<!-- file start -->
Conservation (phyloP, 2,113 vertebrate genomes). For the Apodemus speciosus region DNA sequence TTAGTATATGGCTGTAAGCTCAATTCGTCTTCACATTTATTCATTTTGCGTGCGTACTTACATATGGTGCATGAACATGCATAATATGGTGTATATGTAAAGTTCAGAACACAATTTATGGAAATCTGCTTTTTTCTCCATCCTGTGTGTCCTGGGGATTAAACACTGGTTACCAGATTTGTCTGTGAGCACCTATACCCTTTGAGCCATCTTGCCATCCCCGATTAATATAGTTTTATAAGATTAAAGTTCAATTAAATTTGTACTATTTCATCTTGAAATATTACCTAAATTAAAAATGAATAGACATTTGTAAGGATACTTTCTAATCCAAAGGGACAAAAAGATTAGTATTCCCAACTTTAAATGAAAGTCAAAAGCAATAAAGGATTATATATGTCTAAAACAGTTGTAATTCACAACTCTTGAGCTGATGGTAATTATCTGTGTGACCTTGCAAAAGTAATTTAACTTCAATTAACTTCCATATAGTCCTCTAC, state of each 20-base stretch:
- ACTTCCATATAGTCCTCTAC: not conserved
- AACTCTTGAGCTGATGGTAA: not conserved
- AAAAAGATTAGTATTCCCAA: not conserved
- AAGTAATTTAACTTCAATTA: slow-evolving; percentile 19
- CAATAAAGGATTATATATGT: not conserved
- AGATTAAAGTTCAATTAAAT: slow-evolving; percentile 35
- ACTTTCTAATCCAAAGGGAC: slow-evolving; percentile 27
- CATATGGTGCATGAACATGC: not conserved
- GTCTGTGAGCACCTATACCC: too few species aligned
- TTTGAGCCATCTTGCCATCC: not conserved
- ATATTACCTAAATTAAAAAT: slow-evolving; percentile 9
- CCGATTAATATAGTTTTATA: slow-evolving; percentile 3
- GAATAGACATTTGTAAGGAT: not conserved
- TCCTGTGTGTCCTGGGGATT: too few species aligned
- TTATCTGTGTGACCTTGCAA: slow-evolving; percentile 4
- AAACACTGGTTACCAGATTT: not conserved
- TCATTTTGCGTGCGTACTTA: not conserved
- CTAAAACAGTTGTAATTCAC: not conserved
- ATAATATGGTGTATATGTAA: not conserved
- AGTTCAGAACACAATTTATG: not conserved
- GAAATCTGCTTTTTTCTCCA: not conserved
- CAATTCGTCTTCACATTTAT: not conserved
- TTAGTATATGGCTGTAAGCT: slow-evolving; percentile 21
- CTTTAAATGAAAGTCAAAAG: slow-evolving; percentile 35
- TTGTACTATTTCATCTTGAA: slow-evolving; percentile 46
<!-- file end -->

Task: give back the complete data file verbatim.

Conservation (phyloP, 2,113 vertebrate genomes). For the Apodemus speciosus region DNA sequence TTAGTATATGGCTGTAAGCTCAATTCGTCTTCACATTTATTCATTTTGCGTGCGTACTTACATATGGTGCATGAACATGCATAATATGGTGTATATGTAAAGTTCAGAACACAATTTATGGAAATCTGCTTTTTTCTCCATCCTGTGTGTCCTGGGGATTAAACACTGGTTACCAGATTTGTCTGTGAGCACCTATACCCTTTGAGCCATCTTGCCATCCCCGATTAATATAGTTTTATAAGATTAAAGTTCAATTAAATTTGTACTATTTCATCTTGAAATATTACCTAAATTAAAAATGAATAGACATTTGTAAGGATACTTTCTAATCCAAAGGGACAAAAAGATTAGTATTCCCAACTTTAAATGAAAGTCAAAAGCAATAAAGGATTATATATGTCTAAAACAGTTGTAATTCACAACTCTTGAGCTGATGGTAATTATCTGTGTGACCTTGCAAAAGTAATTTAACTTCAATTAACTTCCATATAGTCCTCTAC, state of each 20-base stretch:
- ACTTCCATATAGTCCTCTAC: not conserved
- AACTCTTGAGCTGATGGTAA: not conserved
- AAAAAGATTAGTATTCCCAA: not conserved
- AAGTAATTTAACTTCAATTA: slow-evolving; percentile 19
- CAATAAAGGATTATATATGT: not conserved
- AGATTAAAGTTCAATTAAAT: slow-evolving; percentile 35
- ACTTTCTAATCCAAAGGGAC: slow-evolving; percentile 27
- CATATGGTGCATGAACATGC: not conserved
- GTCTGTGAGCACCTATACCC: too few species aligned
- TTTGAGCCATCTTGCCATCC: not conserved
- ATATTACCTAAATTAAAAAT: slow-evolving; percentile 9
- CCGATTAATATAGTTTTATA: slow-evolving; percentile 3
- GAATAGACATTTGTAAGGAT: not conserved
- TCCTGTGTGTCCTGGGGATT: too few species aligned
- TTATCTGTGTGACCTTGCAA: slow-evolving; percentile 4
- AAACACTGGTTACCAGATTT: not conserved
- TCATTTTGCGTGCGTACTTA: not conserved
- CTAAAACAGTTGTAATTCAC: not conserved
- ATAATATGGTGTATATGTAA: not conserved
- AGTTCAGAACACAATTTATG: not conserved
- GAAATCTGCTTTTTTCTCCA: not conserved
- CAATTCGTCTTCACATTTAT: not conserved
- TTAGTATATGGCTGTAAGCT: slow-evolving; percentile 21
- CTTTAAATGAAAGTCAAAAG: slow-evolving; percentile 35
- TTGTACTATTTCATCTTGAA: slow-evolving; percentile 46